Cryptocurrency clamp down may encourage regulatory arbitrage
[THE INVESTOR] As the race to clamp down on cryptocurrencies, like bitcoin, is heating up in major countries, industry experts are concerned it could encourage regulatory arbitrage, with talent and resources moving to countries that are more favorable.
The range of rulings on cryptocurrencies differ among countries, from China which has totally banned initial coin offerings -- raising funds by launching new cryptocurrencies -- to Singapore and Switzerland with relatively eased regulations.
From left: Zennon Kapron, managing director of Kapron Asia, Edmund Lowell, CEO of SelfKey, Cho Yi-seul, blockchain specialist, Henry Lee, Dayli Financial Group and John Riggins, head of operation at BTC Media
“In the future, we are likely to see the center of a lot of these (cryptocurrency) companies could be decided by regulations, fearing they will miss out on the requisite talent,” said John Riggins, head of operations at the US-based bitcoin media firm BTC Media at the Inside Fintech Conference and Expo held at KINTEX in Goyang, on the outskirts of Seoul.
“Singapore does lead the way (in regulation) and they could be the new Silicon Valley in this new technology.”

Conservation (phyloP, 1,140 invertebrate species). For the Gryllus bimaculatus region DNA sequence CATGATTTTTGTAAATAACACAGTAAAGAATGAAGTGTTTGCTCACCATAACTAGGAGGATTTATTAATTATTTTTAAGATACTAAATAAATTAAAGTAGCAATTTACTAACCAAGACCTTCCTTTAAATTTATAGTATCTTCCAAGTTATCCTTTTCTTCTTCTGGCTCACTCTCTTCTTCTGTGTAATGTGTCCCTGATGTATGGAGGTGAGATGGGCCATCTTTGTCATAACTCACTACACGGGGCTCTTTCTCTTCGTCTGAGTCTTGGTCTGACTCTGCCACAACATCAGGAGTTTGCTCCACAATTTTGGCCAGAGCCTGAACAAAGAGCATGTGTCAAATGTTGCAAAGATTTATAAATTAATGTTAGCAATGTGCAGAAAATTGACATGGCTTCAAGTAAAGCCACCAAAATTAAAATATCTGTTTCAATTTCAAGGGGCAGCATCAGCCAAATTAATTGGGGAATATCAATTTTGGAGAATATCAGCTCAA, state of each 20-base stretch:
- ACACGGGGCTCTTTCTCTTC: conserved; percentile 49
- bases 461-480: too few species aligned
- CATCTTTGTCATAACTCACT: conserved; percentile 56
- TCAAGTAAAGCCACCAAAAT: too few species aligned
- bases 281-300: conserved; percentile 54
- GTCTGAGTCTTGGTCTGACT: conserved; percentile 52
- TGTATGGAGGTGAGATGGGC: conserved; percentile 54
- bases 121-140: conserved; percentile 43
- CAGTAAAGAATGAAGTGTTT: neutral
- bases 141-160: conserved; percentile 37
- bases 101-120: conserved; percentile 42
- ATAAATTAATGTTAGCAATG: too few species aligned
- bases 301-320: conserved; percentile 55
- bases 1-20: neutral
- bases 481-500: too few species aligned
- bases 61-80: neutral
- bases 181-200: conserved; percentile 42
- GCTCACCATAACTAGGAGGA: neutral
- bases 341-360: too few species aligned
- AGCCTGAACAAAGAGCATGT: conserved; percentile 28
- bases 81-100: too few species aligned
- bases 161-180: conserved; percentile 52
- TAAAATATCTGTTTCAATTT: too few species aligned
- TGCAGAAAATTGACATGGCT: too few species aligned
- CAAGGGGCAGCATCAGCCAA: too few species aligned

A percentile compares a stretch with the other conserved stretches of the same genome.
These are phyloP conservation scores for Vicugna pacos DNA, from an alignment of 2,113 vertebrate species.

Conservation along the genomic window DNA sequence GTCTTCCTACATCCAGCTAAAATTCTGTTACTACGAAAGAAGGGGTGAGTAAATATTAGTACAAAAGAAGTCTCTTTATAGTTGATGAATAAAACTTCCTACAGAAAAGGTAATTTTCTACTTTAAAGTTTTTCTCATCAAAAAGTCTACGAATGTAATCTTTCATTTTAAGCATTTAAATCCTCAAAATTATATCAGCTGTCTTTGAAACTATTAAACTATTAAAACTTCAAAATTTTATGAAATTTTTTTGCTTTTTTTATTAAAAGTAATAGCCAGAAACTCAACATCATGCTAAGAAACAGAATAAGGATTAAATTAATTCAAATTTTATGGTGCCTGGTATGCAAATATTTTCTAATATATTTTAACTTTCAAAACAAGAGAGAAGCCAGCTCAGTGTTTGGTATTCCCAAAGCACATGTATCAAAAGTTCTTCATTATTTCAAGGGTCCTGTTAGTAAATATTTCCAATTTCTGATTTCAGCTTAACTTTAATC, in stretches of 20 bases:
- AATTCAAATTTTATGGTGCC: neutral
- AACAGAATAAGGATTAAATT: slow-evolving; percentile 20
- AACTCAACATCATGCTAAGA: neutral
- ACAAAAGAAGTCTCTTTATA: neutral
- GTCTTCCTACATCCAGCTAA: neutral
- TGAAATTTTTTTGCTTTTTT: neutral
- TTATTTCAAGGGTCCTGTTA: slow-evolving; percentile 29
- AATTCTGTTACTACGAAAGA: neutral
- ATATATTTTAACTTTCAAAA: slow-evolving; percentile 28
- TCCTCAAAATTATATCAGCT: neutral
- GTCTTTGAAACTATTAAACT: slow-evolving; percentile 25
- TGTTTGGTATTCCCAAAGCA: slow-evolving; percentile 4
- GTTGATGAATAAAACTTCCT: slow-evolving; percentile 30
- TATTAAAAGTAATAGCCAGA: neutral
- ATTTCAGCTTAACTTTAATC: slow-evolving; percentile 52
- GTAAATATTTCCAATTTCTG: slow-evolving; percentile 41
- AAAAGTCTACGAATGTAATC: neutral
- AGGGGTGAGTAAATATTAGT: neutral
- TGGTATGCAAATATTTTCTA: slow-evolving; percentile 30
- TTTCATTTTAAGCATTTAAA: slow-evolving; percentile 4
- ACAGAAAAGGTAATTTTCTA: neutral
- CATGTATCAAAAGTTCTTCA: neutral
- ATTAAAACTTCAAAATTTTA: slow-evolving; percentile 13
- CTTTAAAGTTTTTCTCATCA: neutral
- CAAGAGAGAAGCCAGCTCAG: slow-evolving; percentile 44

Blockchain-based startup SelfKey founder also thinks more small countries will see this regulation discrepancy as an opportunity against large countries like US, with an established banking system that makes it difficult to fully embrace cryptocurrencies, just yet.
“I think there will be a regulatory arbitrage, where small jurisdictions will see this as an opportunity rather than as a threat to attract talent and smart people to their nation,” said Edmund Lowell, founder and CEO of SelfKey.
Lowell also emphasized it is critical to work with governments to make them understand the product and innovation and work together to go forward.
“For the project to be successful in the long term, they have to work with regulators and be proactive with the government.”
Nathan Park, lawyer at US litigation boutique firm Kobre & Kim, stressed the importance of considering cryptocurrency regulations for all major markets with all players going forward.
“The way to navigate the global regulatory scheme is to be aware of the regulatory structure in all the major markets where the company will be represented,” Park said.
Regarding Korea, one of the world’s largest cryptocurrency markets, industry watchers are on alert after the government announced it is preparing to ban ICO, following the suit of China. They fear that toughened regulations will drive innovation away.
“Traditionally, Korean regulators are very conservative in terms of such technological issues. They want to create more sandbox, test-bed environment to test things out and make sure everyday customers won’t get hurt by ICO,” said Henry Lee, manager at Dayli Financial Group. “But by seeking to protect customers, it can block innovation in Korea. It’s OK to regulate in your own country, but you have to know where you will fall behind other innovative countries that are promoting such technologies.”
By Ahn Sung-mi (firstname.lastname@example.org)